Here is the explosive conclusion of the blockbuster trilogy that chronicles the never-before-told story of the young Han Solo. Set before the Star Wars movie adventures, these books chronicle the coming-of-age of the galaxy's most famous con man, smuggler, and thief.
The Millennium Falcon is "the fastest hunk of junk in the galaxy." So when Han Solo wins it in a game of sabacc, he and Chewbacca become kings of the smugglers--uncatchable, unstoppable. But with the Empire clamping down, Han knows his luck can't last. Still, when an old girlfriend who is now the leader of an insurgent Rebel group offers him a shot at an incredible fortune, Han can't resist. The plan seems a sure thing. The resistance will be light and the take enormous. Han and his friends will divide it equally with the Rebels. Too bad for Han that the planet of Ylesia is far from a pushover, that the Rebels have an agenda of their own, and that smuggler friends can often turn into enemies...quicker than lightspeed.
My nephews have been anxiously waiting for me to read Rebel Dawn so they can borrow it. They also want to know if I will be getting books 1 and 2 in the series. (Sorry guys, I won't - but I'm sure they are available at the library.) Rebel Dawn covers Hans Solo winning the Millennium Falcon from Lando Calrissian in a sabacc tournament to his fateful meeting in the Mos Eisley cantina with Luke and Obi-Wan. I'm not sure if any of this involves spoilers or not because Star Wars fans will most certainly intimately know all the details already. There is much more information on Hutts (like Jabba) in Rebel Dawn. As one Amazon reviewer noted, "everything in the SW universe is part of a greater whole." That's where a casual fan (like me) gets lost. I know some information that ties the various story lines together went right over my head.
My nephews, along with Just Me and Wonder Boy, are quite obviously, the real target audience for this book. They have been having Star Wars marathons since they were able to watch the movies (before the prequels). While I appreciate Star Wars, I saw the original in the theater after I graduated from high school, I don't have the same all encompassing devotion to it as many younger fans do. While we have held the traditional yearly Star Wars marathons I've heard all the trivia discussed in detail. I know kids who have practically memorized Star Wars encyclopedias. Author Ann C. Crispin wrote in the Acknowledgments: "For two years I've 'lived' in the Star Wars universe, watching the films over and over, reading the reference books, the other novels, and talking to Star Wars fans at conventions, in online chat rooms, and at book signings. Star Wars has, quite literally, been my life."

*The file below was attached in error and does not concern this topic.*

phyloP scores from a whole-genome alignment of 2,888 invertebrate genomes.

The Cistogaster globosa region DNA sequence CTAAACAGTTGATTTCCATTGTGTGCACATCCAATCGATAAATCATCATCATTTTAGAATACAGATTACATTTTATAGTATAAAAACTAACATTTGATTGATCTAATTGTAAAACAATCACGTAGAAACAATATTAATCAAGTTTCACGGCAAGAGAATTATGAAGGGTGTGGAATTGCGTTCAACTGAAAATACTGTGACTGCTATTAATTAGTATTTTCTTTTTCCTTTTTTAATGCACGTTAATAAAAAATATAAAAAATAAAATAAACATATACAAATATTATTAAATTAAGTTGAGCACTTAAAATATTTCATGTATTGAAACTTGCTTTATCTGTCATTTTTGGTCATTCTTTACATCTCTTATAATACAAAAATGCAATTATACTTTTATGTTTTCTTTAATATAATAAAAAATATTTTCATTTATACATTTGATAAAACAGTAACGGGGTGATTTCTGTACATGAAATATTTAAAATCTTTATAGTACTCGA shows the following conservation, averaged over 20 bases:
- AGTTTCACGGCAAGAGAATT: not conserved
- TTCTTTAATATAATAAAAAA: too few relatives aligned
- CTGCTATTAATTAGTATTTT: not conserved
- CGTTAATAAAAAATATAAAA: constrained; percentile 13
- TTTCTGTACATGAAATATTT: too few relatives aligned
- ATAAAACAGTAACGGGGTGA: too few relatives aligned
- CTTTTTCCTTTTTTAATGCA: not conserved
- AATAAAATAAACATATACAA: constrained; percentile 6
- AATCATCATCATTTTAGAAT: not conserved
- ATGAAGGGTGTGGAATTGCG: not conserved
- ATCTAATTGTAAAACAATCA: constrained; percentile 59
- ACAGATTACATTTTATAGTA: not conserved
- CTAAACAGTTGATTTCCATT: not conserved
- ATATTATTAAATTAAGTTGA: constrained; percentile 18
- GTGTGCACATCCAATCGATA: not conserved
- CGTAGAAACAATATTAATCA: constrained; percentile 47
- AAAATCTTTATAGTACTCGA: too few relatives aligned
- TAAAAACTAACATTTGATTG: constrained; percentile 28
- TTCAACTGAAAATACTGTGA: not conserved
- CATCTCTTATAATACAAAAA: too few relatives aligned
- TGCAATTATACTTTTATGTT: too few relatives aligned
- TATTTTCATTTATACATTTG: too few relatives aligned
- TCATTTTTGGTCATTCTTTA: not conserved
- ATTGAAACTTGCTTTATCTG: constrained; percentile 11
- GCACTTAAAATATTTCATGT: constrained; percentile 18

Han Solo leaned forward in the pilot's seat of the Wayward Girl. "Entering atmosphere, Captain," he said. He watched the system's big, pale sun slip into the great curve of ruddy light at the world's edge and disappear behind the planet's limb. Bespin's huge, dark nightside loomed up to blot out the stars. Han checked his sensors. "They say Bespin's got some big flyin'--or should I say, floatin'--creatures in its atmosphere, so keep those forward shields at maximum strength." opening
Han was staking everything on this big gamble . . . and he'd always been lucky at sabacc. But would luck be enough to let him win? He'd be playing against professional gamblers like Lando. pg 3
Han leaped nimbly across open air from his glidewalk to the one Lando was standing on. He'd barely landed before Calrissian grabbed him in a hug that would have done Chewbacca credit. "Good to see you, Lando!" he gasped, as Calrissian thumped him on the back one final time. pg. 7
Han was very conscious of the fact that he was probably the only "amatuer" player at the table. It was a fair bet that others, like Lando, made their primary living by winning at sabacc. pg. 23
"Han was an important role model for me," she said. "He taught me so much. How to be strong, and brave and independent. You wouldn't believe what a spineless little crybaby I used to be." pg. 236